Inner Space, LBJ, and Big Bend

This week was a big week for exploring with trips taking me to several places around state of Texas

The adventures started out just outside of Austin at Inner Space Cave. There are a lot of show caves in the area, and Inner Space is number 3 out of a hopeful 4 that I am planning to visit while I am down here. Inner Space was just as beautiful as the other show caves I have been too, and it also had a really rich history. The original cave entrances all turned into sink holes, and the cave remained sealed off from the world until highway workers were drilling during construction of I-35. Yes, the cave is directly under the highway and railroad tracks, and you can occasionally hear cars overhead while in the cave. Because the cave was completely sealed off, a lot of ancient history has been preserved in the cave including mammoth bones and tusks, sabercat bones, and 4-million-year-old bat guano. The bones weren’t fossilized so they are incredibly brittle and efforts to excavate more of them no longer happen because they are so likely to shatter (there was a mammoth tusk that had been shattered into a million pieces along the path through the cave from a previous excavation). It was really neat to see not only the history, but also the ways that our views on research and these precious artifacts have changed over time. The cave ceiling also has large sections that are fossilized coral, trilobites and other sea-life from when the area used to be an ocean. The cave itself has also changed a lot over time, and now has a large open entrance making it home to bats and frogs and other critters looking for shelter. Part of the cave is also along the Balcones Fault Line, and the formations and features along the fault line were so different from the other caves I’ve been to. It’s really been amazing to see how different all of the show caves are, even though many of the formations are the same, the environments are still so different and isolated.

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After Inner Space I ventured out to Stonewall to the Texas White House and LBJ National Historic Park. I didn’t end up going to the LBJ library while I was in the Austin area, but I decided to make the trip out to the National Park site instead. There is a State Park and a National Park that operate on both sides of the Pedernales River. I started out on the State Park side which had a living history farm that showed what it was like to farm in the early 1900s and had a few exhibits and memorabilia from the era. The farm that serves as the living history farm was also where the midwife who delivered LBJ lived which was pretty cool. The National Park side was a little interesting as far as national parks go, a sitting president deciding that his home should be a national park while he is in office is a bit of a weird dynamic. It was still really neat to get to peek back into history and to see how so many of his quotes and beliefs are still so relevant today. It feels a little strange to know that we are having so many of the same fights still today that we were having 50+ years ago.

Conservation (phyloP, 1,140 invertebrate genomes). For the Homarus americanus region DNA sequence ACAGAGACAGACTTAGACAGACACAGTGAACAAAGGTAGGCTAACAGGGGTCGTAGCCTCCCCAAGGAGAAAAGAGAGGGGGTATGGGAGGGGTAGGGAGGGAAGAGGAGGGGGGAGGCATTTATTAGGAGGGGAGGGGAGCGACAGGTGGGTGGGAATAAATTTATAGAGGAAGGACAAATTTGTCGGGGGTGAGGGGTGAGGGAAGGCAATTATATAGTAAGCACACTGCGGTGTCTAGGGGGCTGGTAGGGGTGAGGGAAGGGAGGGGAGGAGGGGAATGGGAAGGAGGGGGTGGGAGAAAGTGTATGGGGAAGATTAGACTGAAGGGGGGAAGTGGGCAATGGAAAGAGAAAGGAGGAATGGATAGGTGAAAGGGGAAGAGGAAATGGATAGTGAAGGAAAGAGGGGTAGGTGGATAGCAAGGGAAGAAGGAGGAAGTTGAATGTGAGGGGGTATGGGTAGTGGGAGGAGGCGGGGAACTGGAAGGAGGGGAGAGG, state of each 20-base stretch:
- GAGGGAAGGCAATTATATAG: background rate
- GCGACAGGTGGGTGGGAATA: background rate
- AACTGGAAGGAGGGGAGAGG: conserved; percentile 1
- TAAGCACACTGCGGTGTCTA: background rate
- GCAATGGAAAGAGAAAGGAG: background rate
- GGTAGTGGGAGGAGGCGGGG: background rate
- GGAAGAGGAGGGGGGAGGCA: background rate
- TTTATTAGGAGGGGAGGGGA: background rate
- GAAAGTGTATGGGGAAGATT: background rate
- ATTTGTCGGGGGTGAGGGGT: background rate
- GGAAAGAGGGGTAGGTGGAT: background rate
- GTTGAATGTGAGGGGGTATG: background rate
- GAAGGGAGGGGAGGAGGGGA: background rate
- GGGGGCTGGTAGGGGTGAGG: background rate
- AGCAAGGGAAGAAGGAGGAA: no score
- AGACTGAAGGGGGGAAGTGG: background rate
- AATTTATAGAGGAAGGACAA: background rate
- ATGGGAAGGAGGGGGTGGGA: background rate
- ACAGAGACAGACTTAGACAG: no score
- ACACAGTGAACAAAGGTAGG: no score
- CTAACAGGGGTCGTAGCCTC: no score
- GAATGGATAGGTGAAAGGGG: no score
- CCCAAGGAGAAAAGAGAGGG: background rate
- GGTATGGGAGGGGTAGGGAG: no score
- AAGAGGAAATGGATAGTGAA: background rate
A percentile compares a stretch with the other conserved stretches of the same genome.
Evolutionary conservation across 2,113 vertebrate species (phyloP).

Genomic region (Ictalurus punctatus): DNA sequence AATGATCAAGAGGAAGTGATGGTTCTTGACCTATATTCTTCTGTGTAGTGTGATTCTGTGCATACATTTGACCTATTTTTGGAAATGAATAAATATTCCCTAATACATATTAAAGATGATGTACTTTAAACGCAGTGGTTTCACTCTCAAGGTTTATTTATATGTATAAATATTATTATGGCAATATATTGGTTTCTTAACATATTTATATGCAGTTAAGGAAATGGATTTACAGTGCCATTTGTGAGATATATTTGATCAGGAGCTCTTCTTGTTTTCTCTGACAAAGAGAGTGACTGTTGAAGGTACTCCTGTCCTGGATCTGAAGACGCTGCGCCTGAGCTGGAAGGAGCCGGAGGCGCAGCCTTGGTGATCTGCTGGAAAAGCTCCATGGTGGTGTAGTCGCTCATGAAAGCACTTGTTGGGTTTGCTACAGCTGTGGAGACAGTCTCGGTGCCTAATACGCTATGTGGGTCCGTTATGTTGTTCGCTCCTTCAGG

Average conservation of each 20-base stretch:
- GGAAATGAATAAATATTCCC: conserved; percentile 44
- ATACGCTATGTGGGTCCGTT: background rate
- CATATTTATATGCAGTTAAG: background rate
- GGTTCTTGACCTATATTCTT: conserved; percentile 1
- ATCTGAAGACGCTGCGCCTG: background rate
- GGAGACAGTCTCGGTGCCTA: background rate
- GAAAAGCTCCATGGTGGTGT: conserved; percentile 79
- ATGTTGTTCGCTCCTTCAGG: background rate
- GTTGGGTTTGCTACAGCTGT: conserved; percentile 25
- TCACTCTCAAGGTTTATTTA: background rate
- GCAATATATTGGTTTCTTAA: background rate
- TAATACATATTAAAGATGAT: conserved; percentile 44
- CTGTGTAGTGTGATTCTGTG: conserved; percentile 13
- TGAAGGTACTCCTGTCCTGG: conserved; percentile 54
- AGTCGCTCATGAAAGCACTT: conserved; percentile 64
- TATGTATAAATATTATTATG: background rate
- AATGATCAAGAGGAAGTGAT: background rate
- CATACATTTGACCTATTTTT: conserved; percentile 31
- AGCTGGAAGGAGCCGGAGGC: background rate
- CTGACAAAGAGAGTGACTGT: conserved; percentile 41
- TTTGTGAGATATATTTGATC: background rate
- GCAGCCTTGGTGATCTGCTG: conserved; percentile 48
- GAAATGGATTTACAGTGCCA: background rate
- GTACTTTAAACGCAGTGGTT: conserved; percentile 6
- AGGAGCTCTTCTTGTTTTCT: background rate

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The big trip of this week was to Big Bend National Park. The park is larger than the state of Rhode Island, and is so spread out that I ended up spending a lot of time just driving between stops. Even with everything being spread out it was still such an interesting National Park to visit. The park protects 3 distinct environments: the Chisos Mountains, the Chihuahua Desert, and the Rio Grande. Many of the landscapes and plants and animals are unique to the area which was really cool to think about, and it was really neat to see conservation efforts really working to impact change in some of the species that have made comebacks and are thriving in the park. being so close to Mexico that I could have had conversations across the banks and see where the banks and water had been in different spots over time was also a really humbling feeling and a nice reminder of just how imaginary our borders really are. I camped in the park which was a first for me in a National Park, and it was amazing. Big Bend has the darkest sky in the lower 48, and the stars were just breathtaking. The sky seemed to go on for miles and was just filled with the brightest stars. In the morning, I also got to watch the sunrise and it was beautiful. It was a little bit foggy, but the sun still shined through and painted the sky bright oranges and pinks. After watching the sunrise, I visited one of the parks dinosaur exhibits. Big Bend has been the location of a lot of dinosaur bone finds, and it was unreal standing next to some of the bones found in the park. I also got excited to see that the illustrations of dinosaurs had feathers or dino-fluff on them. It’s just so neat to see how much science is still a growing field and that the new things that are being learned everyday are being incorporated into how science is presented at all levels.

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As I left Big Bend, I was reminded of how ridiculous our imaginary borders and thoughts on immigration are. On the way back to San Antonio, I went through 2 different Customs and Border Patrol Inspection stations despite having never left the US. There were also Border Patrol trucks all over the highways pretty much the entire way back. It was definitely a stark contrast to the beauty of the natural borders created by the Chisos Mountains or the desert landscape to see such strong enforcement of a made-up line on a map.

I only have 2 more weeks before I say goodbye to San Antonio, and I have a few adventures left to get in. So far, I have loved getting to see so many different places, and I’m looking forward to enjoying this last few weeks I have here and seeing what they have in store for me.


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